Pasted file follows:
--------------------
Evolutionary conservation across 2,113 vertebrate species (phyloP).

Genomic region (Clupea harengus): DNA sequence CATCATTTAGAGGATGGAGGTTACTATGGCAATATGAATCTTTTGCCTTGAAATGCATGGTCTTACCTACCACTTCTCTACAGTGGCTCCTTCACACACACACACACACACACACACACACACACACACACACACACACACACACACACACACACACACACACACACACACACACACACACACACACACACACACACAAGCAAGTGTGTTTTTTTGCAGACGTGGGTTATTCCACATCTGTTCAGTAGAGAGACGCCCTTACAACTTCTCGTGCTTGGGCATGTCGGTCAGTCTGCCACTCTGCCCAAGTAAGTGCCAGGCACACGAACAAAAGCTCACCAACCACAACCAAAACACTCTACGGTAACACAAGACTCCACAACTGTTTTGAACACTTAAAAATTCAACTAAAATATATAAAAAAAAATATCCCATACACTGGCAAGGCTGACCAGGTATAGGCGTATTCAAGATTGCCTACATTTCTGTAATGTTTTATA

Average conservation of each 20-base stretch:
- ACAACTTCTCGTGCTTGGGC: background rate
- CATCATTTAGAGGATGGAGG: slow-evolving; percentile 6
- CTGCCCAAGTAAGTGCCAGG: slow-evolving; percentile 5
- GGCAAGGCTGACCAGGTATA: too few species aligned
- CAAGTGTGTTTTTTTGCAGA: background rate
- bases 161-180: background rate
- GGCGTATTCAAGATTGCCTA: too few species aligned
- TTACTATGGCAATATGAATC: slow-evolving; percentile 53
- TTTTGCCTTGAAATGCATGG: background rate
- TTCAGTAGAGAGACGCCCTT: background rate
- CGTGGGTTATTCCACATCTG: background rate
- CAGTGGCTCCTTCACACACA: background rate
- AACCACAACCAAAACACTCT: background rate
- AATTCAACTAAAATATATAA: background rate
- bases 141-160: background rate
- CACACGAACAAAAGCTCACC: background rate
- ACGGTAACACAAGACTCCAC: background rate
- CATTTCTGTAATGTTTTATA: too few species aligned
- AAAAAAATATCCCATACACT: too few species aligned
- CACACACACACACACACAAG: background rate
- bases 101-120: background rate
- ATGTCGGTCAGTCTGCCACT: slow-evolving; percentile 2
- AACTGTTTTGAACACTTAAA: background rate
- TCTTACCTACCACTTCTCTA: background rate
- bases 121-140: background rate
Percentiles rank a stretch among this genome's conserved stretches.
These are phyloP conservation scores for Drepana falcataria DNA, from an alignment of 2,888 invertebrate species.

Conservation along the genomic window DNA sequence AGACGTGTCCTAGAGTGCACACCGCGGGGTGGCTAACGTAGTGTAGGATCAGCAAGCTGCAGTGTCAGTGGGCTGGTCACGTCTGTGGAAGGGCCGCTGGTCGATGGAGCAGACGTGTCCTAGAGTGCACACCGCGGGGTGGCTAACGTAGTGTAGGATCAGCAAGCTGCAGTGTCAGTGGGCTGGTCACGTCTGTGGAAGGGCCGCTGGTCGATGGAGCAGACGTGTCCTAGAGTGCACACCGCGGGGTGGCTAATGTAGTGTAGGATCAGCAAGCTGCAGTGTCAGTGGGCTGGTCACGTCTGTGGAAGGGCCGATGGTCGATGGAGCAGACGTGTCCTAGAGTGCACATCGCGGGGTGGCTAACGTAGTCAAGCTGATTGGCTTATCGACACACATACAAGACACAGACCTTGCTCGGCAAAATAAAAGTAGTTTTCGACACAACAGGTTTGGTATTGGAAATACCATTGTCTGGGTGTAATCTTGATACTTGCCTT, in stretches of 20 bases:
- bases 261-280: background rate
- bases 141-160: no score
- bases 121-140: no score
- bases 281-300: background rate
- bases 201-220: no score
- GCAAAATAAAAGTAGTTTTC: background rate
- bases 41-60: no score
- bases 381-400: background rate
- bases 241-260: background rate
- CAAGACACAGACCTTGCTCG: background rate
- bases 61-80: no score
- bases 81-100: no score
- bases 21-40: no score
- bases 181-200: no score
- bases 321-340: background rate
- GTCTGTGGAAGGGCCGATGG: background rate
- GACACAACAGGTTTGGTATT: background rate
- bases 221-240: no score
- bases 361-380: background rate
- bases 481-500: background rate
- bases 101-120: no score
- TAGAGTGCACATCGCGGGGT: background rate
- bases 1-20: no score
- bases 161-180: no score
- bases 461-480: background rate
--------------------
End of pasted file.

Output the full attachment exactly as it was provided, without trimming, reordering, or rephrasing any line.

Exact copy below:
Evolutionary conservation across 2,113 vertebrate species (phyloP).

Genomic region (Clupea harengus): DNA sequence CATCATTTAGAGGATGGAGGTTACTATGGCAATATGAATCTTTTGCCTTGAAATGCATGGTCTTACCTACCACTTCTCTACAGTGGCTCCTTCACACACACACACACACACACACACACACACACACACACACACACACACACACACACACACACACACACACACACACACACACACACACACACACACACACACACAAGCAAGTGTGTTTTTTTGCAGACGTGGGTTATTCCACATCTGTTCAGTAGAGAGACGCCCTTACAACTTCTCGTGCTTGGGCATGTCGGTCAGTCTGCCACTCTGCCCAAGTAAGTGCCAGGCACACGAACAAAAGCTCACCAACCACAACCAAAACACTCTACGGTAACACAAGACTCCACAACTGTTTTGAACACTTAAAAATTCAACTAAAATATATAAAAAAAAATATCCCATACACTGGCAAGGCTGACCAGGTATAGGCGTATTCAAGATTGCCTACATTTCTGTAATGTTTTATA

Average conservation of each 20-base stretch:
- ACAACTTCTCGTGCTTGGGC: background rate
- CATCATTTAGAGGATGGAGG: slow-evolving; percentile 6
- CTGCCCAAGTAAGTGCCAGG: slow-evolving; percentile 5
- GGCAAGGCTGACCAGGTATA: too few species aligned
- CAAGTGTGTTTTTTTGCAGA: background rate
- bases 161-180: background rate
- GGCGTATTCAAGATTGCCTA: too few species aligned
- TTACTATGGCAATATGAATC: slow-evolving; percentile 53
- TTTTGCCTTGAAATGCATGG: background rate
- TTCAGTAGAGAGACGCCCTT: background rate
- CGTGGGTTATTCCACATCTG: background rate
- CAGTGGCTCCTTCACACACA: background rate
- AACCACAACCAAAACACTCT: background rate
- AATTCAACTAAAATATATAA: background rate
- bases 141-160: background rate
- CACACGAACAAAAGCTCACC: background rate
- ACGGTAACACAAGACTCCAC: background rate
- CATTTCTGTAATGTTTTATA: too few species aligned
- AAAAAAATATCCCATACACT: too few species aligned
- CACACACACACACACACAAG: background rate
- bases 101-120: background rate
- ATGTCGGTCAGTCTGCCACT: slow-evolving; percentile 2
- AACTGTTTTGAACACTTAAA: background rate
- TCTTACCTACCACTTCTCTA: background rate
- bases 121-140: background rate
Percentiles rank a stretch among this genome's conserved stretches.
These are phyloP conservation scores for Drepana falcataria DNA, from an alignment of 2,888 invertebrate species.

Conservation along the genomic window DNA sequence AGACGTGTCCTAGAGTGCACACCGCGGGGTGGCTAACGTAGTGTAGGATCAGCAAGCTGCAGTGTCAGTGGGCTGGTCACGTCTGTGGAAGGGCCGCTGGTCGATGGAGCAGACGTGTCCTAGAGTGCACACCGCGGGGTGGCTAACGTAGTGTAGGATCAGCAAGCTGCAGTGTCAGTGGGCTGGTCACGTCTGTGGAAGGGCCGCTGGTCGATGGAGCAGACGTGTCCTAGAGTGCACACCGCGGGGTGGCTAATGTAGTGTAGGATCAGCAAGCTGCAGTGTCAGTGGGCTGGTCACGTCTGTGGAAGGGCCGATGGTCGATGGAGCAGACGTGTCCTAGAGTGCACATCGCGGGGTGGCTAACGTAGTCAAGCTGATTGGCTTATCGACACACATACAAGACACAGACCTTGCTCGGCAAAATAAAAGTAGTTTTCGACACAACAGGTTTGGTATTGGAAATACCATTGTCTGGGTGTAATCTTGATACTTGCCTT, in stretches of 20 bases:
- bases 261-280: background rate
- bases 141-160: no score
- bases 121-140: no score
- bases 281-300: background rate
- bases 201-220: no score
- GCAAAATAAAAGTAGTTTTC: background rate
- bases 41-60: no score
- bases 381-400: background rate
- bases 241-260: background rate
- CAAGACACAGACCTTGCTCG: background rate
- bases 61-80: no score
- bases 81-100: no score
- bases 21-40: no score
- bases 181-200: no score
- bases 321-340: background rate
- GTCTGTGGAAGGGCCGATGG: background rate
- GACACAACAGGTTTGGTATT: background rate
- bases 221-240: no score
- bases 361-380: background rate
- bases 481-500: background rate
- bases 101-120: no score
- TAGAGTGCACATCGCGGGGT: background rate
- bases 1-20: no score
- bases 161-180: no score
- bases 461-480: background rate